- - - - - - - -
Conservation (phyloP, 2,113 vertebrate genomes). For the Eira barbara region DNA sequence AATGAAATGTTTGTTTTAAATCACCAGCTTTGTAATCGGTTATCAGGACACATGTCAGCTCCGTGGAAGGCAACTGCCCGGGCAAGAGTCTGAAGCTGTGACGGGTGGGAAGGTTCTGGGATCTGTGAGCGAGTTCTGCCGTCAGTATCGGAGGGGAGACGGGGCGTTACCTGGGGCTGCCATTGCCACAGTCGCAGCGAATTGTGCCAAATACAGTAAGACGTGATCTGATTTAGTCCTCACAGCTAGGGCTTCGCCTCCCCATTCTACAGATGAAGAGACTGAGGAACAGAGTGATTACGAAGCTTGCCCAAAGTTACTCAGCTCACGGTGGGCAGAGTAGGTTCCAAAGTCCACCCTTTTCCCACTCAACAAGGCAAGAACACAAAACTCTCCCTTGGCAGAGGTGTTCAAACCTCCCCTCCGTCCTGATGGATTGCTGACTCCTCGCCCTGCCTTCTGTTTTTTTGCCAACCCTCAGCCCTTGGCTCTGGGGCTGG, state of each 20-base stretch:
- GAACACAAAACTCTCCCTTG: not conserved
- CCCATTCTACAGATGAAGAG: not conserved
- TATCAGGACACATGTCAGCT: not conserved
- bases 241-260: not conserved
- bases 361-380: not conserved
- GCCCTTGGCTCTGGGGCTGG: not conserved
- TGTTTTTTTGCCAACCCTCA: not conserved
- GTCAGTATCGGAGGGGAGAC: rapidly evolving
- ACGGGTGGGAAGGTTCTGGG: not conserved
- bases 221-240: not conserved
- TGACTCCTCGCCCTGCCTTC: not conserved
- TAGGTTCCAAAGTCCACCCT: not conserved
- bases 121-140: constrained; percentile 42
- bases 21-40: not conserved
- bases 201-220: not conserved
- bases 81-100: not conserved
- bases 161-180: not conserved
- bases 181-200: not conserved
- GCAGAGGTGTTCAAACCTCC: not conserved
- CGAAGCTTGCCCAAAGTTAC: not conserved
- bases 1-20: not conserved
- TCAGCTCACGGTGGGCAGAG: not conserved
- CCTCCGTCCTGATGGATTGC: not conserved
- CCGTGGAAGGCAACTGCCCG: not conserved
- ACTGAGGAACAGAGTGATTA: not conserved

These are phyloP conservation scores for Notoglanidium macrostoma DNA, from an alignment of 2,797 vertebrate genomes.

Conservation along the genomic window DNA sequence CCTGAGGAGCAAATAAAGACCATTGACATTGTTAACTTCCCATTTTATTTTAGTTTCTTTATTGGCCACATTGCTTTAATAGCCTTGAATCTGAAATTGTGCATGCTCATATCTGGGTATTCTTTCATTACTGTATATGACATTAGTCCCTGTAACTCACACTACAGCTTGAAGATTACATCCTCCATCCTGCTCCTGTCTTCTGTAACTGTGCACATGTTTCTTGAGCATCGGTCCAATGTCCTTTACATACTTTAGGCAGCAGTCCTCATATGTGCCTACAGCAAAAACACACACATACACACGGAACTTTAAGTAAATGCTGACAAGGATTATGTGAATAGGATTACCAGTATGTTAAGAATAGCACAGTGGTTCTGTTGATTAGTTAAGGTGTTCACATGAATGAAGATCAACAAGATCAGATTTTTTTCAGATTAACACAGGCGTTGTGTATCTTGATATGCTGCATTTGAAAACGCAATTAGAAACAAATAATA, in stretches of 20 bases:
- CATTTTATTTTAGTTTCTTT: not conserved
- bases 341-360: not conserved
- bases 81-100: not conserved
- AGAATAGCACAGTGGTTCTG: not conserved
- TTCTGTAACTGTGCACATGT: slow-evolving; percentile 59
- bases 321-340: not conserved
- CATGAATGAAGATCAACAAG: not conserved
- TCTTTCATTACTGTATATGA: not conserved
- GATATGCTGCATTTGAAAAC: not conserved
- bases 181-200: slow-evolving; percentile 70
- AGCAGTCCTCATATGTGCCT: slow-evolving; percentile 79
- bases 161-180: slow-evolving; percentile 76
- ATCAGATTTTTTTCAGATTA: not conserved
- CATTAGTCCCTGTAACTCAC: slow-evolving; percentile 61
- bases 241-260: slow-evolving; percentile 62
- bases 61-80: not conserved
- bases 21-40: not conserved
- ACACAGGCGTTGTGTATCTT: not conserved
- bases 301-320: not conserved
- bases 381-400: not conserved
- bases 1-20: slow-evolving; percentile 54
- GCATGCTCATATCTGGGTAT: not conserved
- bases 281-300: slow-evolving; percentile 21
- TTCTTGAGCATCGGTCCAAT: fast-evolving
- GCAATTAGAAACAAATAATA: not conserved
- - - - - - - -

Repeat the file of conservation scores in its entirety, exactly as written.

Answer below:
Conservation (phyloP, 2,113 vertebrate genomes). For the Eira barbara region DNA sequence AATGAAATGTTTGTTTTAAATCACCAGCTTTGTAATCGGTTATCAGGACACATGTCAGCTCCGTGGAAGGCAACTGCCCGGGCAAGAGTCTGAAGCTGTGACGGGTGGGAAGGTTCTGGGATCTGTGAGCGAGTTCTGCCGTCAGTATCGGAGGGGAGACGGGGCGTTACCTGGGGCTGCCATTGCCACAGTCGCAGCGAATTGTGCCAAATACAGTAAGACGTGATCTGATTTAGTCCTCACAGCTAGGGCTTCGCCTCCCCATTCTACAGATGAAGAGACTGAGGAACAGAGTGATTACGAAGCTTGCCCAAAGTTACTCAGCTCACGGTGGGCAGAGTAGGTTCCAAAGTCCACCCTTTTCCCACTCAACAAGGCAAGAACACAAAACTCTCCCTTGGCAGAGGTGTTCAAACCTCCCCTCCGTCCTGATGGATTGCTGACTCCTCGCCCTGCCTTCTGTTTTTTTGCCAACCCTCAGCCCTTGGCTCTGGGGCTGG, state of each 20-base stretch:
- GAACACAAAACTCTCCCTTG: not conserved
- CCCATTCTACAGATGAAGAG: not conserved
- TATCAGGACACATGTCAGCT: not conserved
- bases 241-260: not conserved
- bases 361-380: not conserved
- GCCCTTGGCTCTGGGGCTGG: not conserved
- TGTTTTTTTGCCAACCCTCA: not conserved
- GTCAGTATCGGAGGGGAGAC: rapidly evolving
- ACGGGTGGGAAGGTTCTGGG: not conserved
- bases 221-240: not conserved
- TGACTCCTCGCCCTGCCTTC: not conserved
- TAGGTTCCAAAGTCCACCCT: not conserved
- bases 121-140: constrained; percentile 42
- bases 21-40: not conserved
- bases 201-220: not conserved
- bases 81-100: not conserved
- bases 161-180: not conserved
- bases 181-200: not conserved
- GCAGAGGTGTTCAAACCTCC: not conserved
- CGAAGCTTGCCCAAAGTTAC: not conserved
- bases 1-20: not conserved
- TCAGCTCACGGTGGGCAGAG: not conserved
- CCTCCGTCCTGATGGATTGC: not conserved
- CCGTGGAAGGCAACTGCCCG: not conserved
- ACTGAGGAACAGAGTGATTA: not conserved

These are phyloP conservation scores for Notoglanidium macrostoma DNA, from an alignment of 2,797 vertebrate genomes.

Conservation along the genomic window DNA sequence CCTGAGGAGCAAATAAAGACCATTGACATTGTTAACTTCCCATTTTATTTTAGTTTCTTTATTGGCCACATTGCTTTAATAGCCTTGAATCTGAAATTGTGCATGCTCATATCTGGGTATTCTTTCATTACTGTATATGACATTAGTCCCTGTAACTCACACTACAGCTTGAAGATTACATCCTCCATCCTGCTCCTGTCTTCTGTAACTGTGCACATGTTTCTTGAGCATCGGTCCAATGTCCTTTACATACTTTAGGCAGCAGTCCTCATATGTGCCTACAGCAAAAACACACACATACACACGGAACTTTAAGTAAATGCTGACAAGGATTATGTGAATAGGATTACCAGTATGTTAAGAATAGCACAGTGGTTCTGTTGATTAGTTAAGGTGTTCACATGAATGAAGATCAACAAGATCAGATTTTTTTCAGATTAACACAGGCGTTGTGTATCTTGATATGCTGCATTTGAAAACGCAATTAGAAACAAATAATA, in stretches of 20 bases:
- CATTTTATTTTAGTTTCTTT: not conserved
- bases 341-360: not conserved
- bases 81-100: not conserved
- AGAATAGCACAGTGGTTCTG: not conserved
- TTCTGTAACTGTGCACATGT: slow-evolving; percentile 59
- bases 321-340: not conserved
- CATGAATGAAGATCAACAAG: not conserved
- TCTTTCATTACTGTATATGA: not conserved
- GATATGCTGCATTTGAAAAC: not conserved
- bases 181-200: slow-evolving; percentile 70
- AGCAGTCCTCATATGTGCCT: slow-evolving; percentile 79
- bases 161-180: slow-evolving; percentile 76
- ATCAGATTTTTTTCAGATTA: not conserved
- CATTAGTCCCTGTAACTCAC: slow-evolving; percentile 61
- bases 241-260: slow-evolving; percentile 62
- bases 61-80: not conserved
- bases 21-40: not conserved
- ACACAGGCGTTGTGTATCTT: not conserved
- bases 301-320: not conserved
- bases 381-400: not conserved
- bases 1-20: slow-evolving; percentile 54
- GCATGCTCATATCTGGGTAT: not conserved
- bases 281-300: slow-evolving; percentile 21
- TTCTTGAGCATCGGTCCAAT: fast-evolving
- GCAATTAGAAACAAATAATA: not conserved